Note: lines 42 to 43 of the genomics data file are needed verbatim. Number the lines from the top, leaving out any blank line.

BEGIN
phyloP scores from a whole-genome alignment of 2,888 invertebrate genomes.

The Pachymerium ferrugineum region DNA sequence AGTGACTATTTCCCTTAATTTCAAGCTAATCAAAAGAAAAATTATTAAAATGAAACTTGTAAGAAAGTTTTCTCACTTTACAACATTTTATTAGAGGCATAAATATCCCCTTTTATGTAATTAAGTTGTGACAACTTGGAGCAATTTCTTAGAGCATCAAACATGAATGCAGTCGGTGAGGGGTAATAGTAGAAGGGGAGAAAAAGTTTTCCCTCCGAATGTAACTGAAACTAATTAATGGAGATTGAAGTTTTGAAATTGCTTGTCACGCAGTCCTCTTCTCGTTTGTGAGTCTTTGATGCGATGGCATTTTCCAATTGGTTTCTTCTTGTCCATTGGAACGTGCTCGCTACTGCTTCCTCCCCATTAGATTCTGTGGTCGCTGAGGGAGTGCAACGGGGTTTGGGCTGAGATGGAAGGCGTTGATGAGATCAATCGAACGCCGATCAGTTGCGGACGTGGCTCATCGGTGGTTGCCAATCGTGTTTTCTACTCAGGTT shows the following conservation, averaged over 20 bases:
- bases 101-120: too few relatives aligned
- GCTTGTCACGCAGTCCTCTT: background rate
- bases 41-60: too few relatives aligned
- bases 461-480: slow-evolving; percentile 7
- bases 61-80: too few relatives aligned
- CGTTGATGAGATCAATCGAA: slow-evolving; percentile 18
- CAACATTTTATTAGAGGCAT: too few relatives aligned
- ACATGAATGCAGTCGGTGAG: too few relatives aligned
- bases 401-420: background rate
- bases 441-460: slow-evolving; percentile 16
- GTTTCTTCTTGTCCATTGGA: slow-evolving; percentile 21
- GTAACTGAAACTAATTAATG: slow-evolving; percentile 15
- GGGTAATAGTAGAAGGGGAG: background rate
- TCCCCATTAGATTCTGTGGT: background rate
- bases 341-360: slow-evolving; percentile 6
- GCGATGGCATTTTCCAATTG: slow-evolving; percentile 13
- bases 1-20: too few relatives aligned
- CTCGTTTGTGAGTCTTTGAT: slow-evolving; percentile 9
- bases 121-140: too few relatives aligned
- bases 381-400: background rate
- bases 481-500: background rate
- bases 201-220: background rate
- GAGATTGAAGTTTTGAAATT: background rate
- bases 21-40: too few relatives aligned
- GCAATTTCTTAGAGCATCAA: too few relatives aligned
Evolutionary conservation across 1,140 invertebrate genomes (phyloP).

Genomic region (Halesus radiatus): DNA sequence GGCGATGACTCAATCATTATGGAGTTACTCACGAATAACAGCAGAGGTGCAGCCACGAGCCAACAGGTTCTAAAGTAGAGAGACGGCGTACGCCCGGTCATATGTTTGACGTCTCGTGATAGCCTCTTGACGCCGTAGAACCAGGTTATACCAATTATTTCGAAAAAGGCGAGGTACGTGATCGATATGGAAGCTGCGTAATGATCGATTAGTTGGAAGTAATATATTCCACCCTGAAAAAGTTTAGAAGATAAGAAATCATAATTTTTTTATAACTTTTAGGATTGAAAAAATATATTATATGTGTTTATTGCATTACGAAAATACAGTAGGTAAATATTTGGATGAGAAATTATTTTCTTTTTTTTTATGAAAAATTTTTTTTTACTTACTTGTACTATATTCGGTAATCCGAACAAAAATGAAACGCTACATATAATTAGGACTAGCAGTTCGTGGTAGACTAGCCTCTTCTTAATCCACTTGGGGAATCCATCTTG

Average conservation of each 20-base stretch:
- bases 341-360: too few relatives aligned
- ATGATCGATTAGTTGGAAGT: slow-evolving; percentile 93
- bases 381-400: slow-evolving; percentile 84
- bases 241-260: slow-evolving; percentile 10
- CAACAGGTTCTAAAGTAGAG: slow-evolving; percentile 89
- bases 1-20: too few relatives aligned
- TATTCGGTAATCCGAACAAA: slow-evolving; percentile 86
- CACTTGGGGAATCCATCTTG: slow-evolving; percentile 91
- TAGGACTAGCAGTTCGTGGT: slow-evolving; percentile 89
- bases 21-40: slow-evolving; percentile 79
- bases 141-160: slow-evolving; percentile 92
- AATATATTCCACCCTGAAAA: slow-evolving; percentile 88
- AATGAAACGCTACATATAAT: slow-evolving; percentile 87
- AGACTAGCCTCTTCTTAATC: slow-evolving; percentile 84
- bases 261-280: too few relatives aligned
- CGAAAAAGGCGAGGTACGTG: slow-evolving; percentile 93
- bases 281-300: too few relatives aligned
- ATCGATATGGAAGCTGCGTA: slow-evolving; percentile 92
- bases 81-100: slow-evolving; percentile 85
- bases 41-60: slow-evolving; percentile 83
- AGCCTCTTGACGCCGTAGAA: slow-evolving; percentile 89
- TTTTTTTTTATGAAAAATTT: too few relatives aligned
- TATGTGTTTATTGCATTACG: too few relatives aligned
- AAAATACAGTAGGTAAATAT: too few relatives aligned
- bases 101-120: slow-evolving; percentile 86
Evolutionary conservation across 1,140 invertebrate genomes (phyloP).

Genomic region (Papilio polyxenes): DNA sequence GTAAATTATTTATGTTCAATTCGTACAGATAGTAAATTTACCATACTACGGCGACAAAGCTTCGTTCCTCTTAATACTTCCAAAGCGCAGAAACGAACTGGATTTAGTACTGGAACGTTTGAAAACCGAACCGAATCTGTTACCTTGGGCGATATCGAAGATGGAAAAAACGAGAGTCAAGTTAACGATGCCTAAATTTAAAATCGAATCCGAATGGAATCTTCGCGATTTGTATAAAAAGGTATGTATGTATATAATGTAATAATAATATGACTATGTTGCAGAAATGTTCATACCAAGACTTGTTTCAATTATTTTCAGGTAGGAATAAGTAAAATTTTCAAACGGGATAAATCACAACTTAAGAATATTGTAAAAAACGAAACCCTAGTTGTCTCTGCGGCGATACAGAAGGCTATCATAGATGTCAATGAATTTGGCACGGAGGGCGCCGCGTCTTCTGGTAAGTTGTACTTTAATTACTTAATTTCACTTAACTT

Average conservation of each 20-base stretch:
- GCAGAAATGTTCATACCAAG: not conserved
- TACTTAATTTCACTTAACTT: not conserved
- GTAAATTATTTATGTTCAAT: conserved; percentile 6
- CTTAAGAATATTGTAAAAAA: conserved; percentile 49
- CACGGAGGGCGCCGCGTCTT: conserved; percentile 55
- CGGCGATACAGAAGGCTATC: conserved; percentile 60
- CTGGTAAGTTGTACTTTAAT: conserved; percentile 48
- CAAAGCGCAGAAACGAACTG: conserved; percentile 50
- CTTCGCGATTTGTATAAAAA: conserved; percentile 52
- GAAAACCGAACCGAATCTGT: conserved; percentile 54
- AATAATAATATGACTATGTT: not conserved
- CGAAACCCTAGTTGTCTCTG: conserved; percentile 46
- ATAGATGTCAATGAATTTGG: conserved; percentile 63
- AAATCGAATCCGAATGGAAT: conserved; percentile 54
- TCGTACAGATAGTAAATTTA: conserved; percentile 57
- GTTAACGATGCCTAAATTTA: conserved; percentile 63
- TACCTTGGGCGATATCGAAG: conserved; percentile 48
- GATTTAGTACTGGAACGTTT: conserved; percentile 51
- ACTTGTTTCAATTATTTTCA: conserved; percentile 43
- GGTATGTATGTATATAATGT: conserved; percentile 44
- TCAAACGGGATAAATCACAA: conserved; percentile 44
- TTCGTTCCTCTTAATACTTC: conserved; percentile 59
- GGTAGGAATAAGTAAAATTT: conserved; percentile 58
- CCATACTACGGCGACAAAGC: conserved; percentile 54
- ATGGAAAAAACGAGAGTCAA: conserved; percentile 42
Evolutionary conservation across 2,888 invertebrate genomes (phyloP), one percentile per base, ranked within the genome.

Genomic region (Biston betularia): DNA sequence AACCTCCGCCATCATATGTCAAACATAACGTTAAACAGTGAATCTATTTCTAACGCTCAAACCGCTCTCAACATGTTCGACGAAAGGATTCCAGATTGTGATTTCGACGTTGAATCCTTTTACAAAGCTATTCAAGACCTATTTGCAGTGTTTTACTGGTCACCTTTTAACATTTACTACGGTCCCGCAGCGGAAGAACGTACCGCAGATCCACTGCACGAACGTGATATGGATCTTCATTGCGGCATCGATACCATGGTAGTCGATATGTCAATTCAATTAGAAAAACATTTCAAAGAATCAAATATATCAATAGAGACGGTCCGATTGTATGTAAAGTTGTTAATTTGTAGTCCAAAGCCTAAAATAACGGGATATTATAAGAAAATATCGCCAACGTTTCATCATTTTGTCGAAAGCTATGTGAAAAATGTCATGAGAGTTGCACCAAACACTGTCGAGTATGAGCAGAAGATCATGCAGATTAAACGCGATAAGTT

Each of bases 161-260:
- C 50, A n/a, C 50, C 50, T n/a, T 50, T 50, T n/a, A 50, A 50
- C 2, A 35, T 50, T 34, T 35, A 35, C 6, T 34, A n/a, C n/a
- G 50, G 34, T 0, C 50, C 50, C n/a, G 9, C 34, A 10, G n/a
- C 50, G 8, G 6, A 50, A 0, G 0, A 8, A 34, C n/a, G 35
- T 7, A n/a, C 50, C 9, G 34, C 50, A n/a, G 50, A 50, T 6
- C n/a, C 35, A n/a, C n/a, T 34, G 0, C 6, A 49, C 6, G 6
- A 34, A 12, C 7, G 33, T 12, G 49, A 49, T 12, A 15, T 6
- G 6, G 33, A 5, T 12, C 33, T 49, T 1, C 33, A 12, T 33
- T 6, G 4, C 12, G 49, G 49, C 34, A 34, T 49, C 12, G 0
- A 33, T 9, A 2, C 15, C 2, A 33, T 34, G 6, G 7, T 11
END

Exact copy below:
- AATATATTCCACCCTGAAAA: slow-evolving; percentile 88
- AATGAAACGCTACATATAAT: slow-evolving; percentile 87